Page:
30 Geschke/British Literature Introduction to The Renaissance Elizabethan Taste and Attitudes: Gardens

31 Geschke/British Literature Introduction to The Renaissance Elizabethan World Picture Elizabethans viewed the world as a vast, unified, hierarchical order, or “Great Chain of Being,” created by God Every existing being or thing was ranked within a category in the chain –Categories were ranked by the attributes of their members, from the lowest group (all matter and no spirit) to the highest group (all spirit and no matter). Inanimate things Plant and animal kingdoms Human beings (above animals because the possession of souls and free will)

32 Geschke/British Literature Introduction to The Renaissance Elizabethan World Picture As each group had its place in the chain, so each member had its place within the group –Animals Lion highest Oyster lowest –Metals Gold highest Lead lowest –Plants Rose highest

33 Geschke/British Literature Introduction to The Renaissance Elizabethan World Picture This perfect order allowed for the doctrine of correspondences –Gold analogous to the oak (greatest of trees) or to the sun (first among stars) –The lion could represent a king or queen (head of a nation) –A rose could represent God As a result, Elizabethan writers had a wealth of symbolic relationships, references, and allusions

34 Geschke/British Literature Introduction to The Renaissance The Jacobean Era James I – –Cousin of Elizabeth –Already King of Scotland –Son of Elizabeth’s former archenemy, Mary, Queen of Scots

35 Geschke/British Literature Introduction to The Renaissance The Jacobean Era The reign of James I initiated a time of deep religious and political unrest in England –James I was an intelligent but morose man who possessed none of Elizabeth’s instincts for practical politics –During James I reign, the first group of English Puritans came to America because they did not feel free to practice their dissenting beliefs in England –The House of Commons asserted its growing power against the Crown and also gained the support of the people by refusing to vote taxes

36 Geschke/British Literature Introduction to The Renaissance The Jacobean Era Deep philosophical and intellectual changes were beginning to undermine faith in the older Elizabethan world view –Copernicus ( ) and Galileo ( ) argued that the sun, not the earth, was at the center of the universe and that there might even be a plurality or infinity of worlds These and other scientific investigations called into question the very basis of the divinely ordered, hierarchical universe

37 Geschke/British Literature Introduction to The Renaissance The Jacobean Era Copernicus – Galileo –

38 Geschke/British Literature Introduction to The Renaissance Disruption and Change Charles I –Son of James I –Took over the throne in 1625 –Lasted until 1649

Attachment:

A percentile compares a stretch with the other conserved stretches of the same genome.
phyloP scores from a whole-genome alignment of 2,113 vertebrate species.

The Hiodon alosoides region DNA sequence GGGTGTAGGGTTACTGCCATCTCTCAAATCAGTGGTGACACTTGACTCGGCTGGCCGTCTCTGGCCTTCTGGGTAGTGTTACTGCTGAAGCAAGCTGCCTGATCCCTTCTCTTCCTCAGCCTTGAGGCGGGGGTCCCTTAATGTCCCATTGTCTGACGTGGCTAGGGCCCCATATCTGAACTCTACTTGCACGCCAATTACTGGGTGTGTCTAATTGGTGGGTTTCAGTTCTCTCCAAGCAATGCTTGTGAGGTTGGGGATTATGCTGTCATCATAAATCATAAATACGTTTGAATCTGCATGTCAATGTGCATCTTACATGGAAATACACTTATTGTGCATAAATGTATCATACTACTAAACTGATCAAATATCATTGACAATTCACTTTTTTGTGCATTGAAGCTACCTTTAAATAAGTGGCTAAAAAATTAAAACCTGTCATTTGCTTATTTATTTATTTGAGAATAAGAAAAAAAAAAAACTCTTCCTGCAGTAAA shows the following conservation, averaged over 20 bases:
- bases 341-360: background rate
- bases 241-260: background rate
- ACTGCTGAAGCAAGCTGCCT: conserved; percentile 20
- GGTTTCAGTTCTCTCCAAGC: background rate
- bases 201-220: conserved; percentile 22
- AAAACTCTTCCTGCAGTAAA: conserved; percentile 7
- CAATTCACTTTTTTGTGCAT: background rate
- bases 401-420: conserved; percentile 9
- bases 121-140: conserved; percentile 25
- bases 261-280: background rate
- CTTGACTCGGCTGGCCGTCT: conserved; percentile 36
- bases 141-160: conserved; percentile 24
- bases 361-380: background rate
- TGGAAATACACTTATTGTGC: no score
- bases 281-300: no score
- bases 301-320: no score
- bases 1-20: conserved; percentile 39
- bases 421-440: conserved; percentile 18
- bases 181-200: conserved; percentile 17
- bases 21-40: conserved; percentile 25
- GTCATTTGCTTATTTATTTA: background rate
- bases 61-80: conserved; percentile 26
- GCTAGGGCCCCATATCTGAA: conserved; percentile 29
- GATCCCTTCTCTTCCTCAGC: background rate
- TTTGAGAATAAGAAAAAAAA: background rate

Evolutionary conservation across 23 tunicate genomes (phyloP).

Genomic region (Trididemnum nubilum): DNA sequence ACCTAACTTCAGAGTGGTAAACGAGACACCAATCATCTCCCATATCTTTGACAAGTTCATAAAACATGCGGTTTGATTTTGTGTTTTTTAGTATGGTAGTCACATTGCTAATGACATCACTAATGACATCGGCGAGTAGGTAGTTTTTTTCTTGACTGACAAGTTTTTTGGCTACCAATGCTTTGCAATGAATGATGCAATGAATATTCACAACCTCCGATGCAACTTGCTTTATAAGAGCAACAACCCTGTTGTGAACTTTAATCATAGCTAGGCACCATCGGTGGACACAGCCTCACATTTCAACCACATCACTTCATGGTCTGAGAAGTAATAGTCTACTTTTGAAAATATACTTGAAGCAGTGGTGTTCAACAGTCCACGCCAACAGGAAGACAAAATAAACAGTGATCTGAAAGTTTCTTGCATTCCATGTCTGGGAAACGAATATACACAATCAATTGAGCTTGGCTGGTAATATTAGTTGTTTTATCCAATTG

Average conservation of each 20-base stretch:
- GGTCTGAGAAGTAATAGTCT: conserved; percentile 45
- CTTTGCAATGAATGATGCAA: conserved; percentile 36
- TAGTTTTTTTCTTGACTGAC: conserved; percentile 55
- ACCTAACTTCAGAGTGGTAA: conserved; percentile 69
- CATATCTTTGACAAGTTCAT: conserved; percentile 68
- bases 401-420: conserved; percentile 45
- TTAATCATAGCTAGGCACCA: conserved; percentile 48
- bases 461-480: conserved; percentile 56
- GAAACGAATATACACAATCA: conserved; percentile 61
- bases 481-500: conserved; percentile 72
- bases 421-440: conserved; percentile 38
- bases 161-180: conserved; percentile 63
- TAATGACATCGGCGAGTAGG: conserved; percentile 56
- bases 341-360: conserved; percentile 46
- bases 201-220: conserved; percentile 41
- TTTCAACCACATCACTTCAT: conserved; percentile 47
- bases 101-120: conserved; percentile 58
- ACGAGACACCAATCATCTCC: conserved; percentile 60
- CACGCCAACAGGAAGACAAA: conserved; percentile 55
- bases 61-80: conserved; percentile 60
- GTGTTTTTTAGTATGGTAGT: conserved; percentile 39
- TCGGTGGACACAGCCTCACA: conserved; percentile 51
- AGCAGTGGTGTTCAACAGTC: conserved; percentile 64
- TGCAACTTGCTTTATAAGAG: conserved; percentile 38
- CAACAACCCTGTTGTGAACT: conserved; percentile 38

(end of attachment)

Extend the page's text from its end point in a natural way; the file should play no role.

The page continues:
39 Geschke/British Literature Introduction to The Renaissance Disruption and Change England was well on its way to civil war –Causes were both political and religious –The Puritan movement had developed into a powerful enemy of the Anglican establishment –Charles I tried to crack down on organized religious protest –He was met with violent opposition

40 Geschke/British Literature Introduction to The Renaissance Disruption and Change Civil War (continued) –In Parliament, the lawyers and landlords who controlled the House of Commons withheld more and more funds from the executive functions of government –Charles responded by trying to rule without the support of Parliament

41 Geschke/British Literature Introduction to The Renaissance Disruption and Change Civil War (continued) –His strategy did not work Parliament had grown too strong Parliament determined to call the king and his supporters to account –Executed Charles’ two biggest supporters –Charles left London and established his army at Nottingham –By August of 1642, England was in the throes of open civil war

42 Geschke/British Literature Introduction to The Renaissance Disruption and Change The king’s supporters (rich, carefree, long-haired, reckless, young; called “Cavaliers”) were no match for the Parliamentary forces (grimly determined Puritans who wore their hair cropped off; called “Roundheads”)

43 Geschke/British Literature Introduction to The Renaissance Disruption and Change Oliver Cromwell – –Commander of the Parliamentary forces –Molded his men into a fearless and disciplined New Model Army –known as “Ironsides” –fought fiercely because it saw itself as the agent of God’s vengeance and punishment

44 Geschke/British Literature Introduction to The Renaissance Disruption and Change By 1649, the royalist forces had been defeated and King Charles was a prisoner –Charles was tried as an enemy of the English people –On January 30, 1649, he was beheaded

45 Geschke/British Literature Introduction to The Renaissance Disruption and Change Eventually, Cromwell took the power of the government into his own hand and established what he called the Protectorate ( ) –Basically a military dictatorship –Cromwell died in 1658